“It’s almost impossible to give an accurate example as everyone uses their phone differently”
What? And the example you keep giving is accurate? Come on, Vodafone, statements like this are taking the pure piss out of every customer you have. How about an example that recognises users may stream video or audio, or use any sort of data-intensive applications? Your current example doesn’t even accept that applications even exist - how accurate is that?
9) Have vodafone changed any of the wording in their T&C’s?
These are our current Terms and Conditions. See under data access, we have always said customers would be charged for excessive use.
And there you are. The current terms don’t say customers would be charged for excessive use. There’s lots of stuff about how Vodafone may ask customers to moderate their usage, and reserve the right to charge – nothing whatsoever to say Vodafone would charge. In fact, there are dozens of examples of people using more than 500MB and never being charged – the point being that a Fair Usage Policy allows this degree of flexibility. By stating anything over 500MB is ‘excessive usage’, that removes any ambiguity and there renders the Fair Use Policy null and void.
Then again, Vodafone have only just got around to defining what ‘excessive use’ actually means – and according to a senior manager, that only happened today. He also says it’s “highly unlikely” customers won’t be charged if they use 600MB a month, so how the christing hell is anybody meant to have any clue about what they might be paying?
Complicating the issue further is Vodafone’s decision to remove the term ‘unlimited’ from their tariffs, despite plenty of customers believing they signed tariffs that allowed unlimited data, a promise that, according to many customers, was seemingly reiterated by Vodafone staff.
There’s also the point that Vodafone are still talking about making changes to the standard terms and conditions. If they modify the standard terms, they have to give customers 30 days notice, rather than the 14 days they are still yet to give in time for 1 June when the new charges begin; therefore Vodafone are still in breach of their own terms, and those of Ofcom, too.
Sorry Vodafone, but there are more holes in your story than a hen party from Hull.
This is the last article regarding the Vodafone issue on this site – if you want to keep track of what’s going on then you could always check Bitterwallet (they have RSS and Twitter) and I’m sure there’s a Facebook Group to boycott this change in terms too. (Facebook group doesn’t seem to be online right now).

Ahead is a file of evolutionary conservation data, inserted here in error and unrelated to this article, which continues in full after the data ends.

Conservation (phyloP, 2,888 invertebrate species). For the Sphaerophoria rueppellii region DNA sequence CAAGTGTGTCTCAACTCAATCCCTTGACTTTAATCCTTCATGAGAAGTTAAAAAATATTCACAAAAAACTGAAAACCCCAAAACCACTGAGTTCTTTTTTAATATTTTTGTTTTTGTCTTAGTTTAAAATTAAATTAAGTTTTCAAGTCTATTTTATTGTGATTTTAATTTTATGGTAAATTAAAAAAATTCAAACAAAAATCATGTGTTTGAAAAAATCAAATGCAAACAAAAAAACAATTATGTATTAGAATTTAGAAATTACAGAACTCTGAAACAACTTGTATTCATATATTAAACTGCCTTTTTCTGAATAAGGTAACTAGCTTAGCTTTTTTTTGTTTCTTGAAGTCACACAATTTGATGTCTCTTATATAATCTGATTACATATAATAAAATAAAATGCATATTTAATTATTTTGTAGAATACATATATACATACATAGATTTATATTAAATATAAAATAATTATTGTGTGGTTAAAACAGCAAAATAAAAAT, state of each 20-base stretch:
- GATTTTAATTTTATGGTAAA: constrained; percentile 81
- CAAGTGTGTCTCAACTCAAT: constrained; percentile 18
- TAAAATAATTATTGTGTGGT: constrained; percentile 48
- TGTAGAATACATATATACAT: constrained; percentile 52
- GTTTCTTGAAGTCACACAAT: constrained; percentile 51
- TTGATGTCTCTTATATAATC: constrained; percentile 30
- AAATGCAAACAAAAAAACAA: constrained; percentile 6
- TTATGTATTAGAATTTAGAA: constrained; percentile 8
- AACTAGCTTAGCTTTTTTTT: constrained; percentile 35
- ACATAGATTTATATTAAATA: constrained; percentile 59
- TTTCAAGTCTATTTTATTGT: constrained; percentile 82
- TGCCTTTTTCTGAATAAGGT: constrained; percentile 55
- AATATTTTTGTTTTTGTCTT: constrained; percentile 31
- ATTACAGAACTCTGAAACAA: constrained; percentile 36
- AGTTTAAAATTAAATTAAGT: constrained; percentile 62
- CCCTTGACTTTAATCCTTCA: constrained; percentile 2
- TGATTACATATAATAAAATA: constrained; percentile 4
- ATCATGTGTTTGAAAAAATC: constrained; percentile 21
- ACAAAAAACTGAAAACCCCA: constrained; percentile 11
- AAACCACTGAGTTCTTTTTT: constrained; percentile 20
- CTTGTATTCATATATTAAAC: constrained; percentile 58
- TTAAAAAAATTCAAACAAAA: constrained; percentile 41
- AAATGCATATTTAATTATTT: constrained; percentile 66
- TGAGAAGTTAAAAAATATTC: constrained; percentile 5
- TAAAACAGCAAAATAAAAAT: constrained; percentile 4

As mentioned in a previous article, Vodafone have introduced a new ridiculous change in their terms which states that they’ll no longer be offering the soft-cap of 500MB on their so-called “unlimited” data package. Instead, you’ll now have to pay extra as soon as you exceed that limit.
In defense of this petty limit, which is pretty much an insult to customers, they say:
500MB means you can read and reply to 10,000 emails, download 24 Google maps and read 8,000 BBC News stories. Today, a tiny fraction of our customers use their full allowance.
Whilst what they’re saying about the email, maps and news is true – it does NOT reflect a typical data usage scenario, especially for users of smartphones such as the Desire who are more likely to be browsing the full web (assume the BBC News statistic is based on using their text-only mobile site), watching videos, connecting to social networks, downloading apps and all the rest of it.
This is totally despicable behaviour on Vodafone’s part, but the folks over at BitterWallet have provided an excellent article on exactly what this change means for you as a customer, how Vodafone are effectively cheating you, and all possible action you can take including a letter template that you can send to Vodafone. I truly respect these guys for fighting for the freedom of the everyday UK consumer.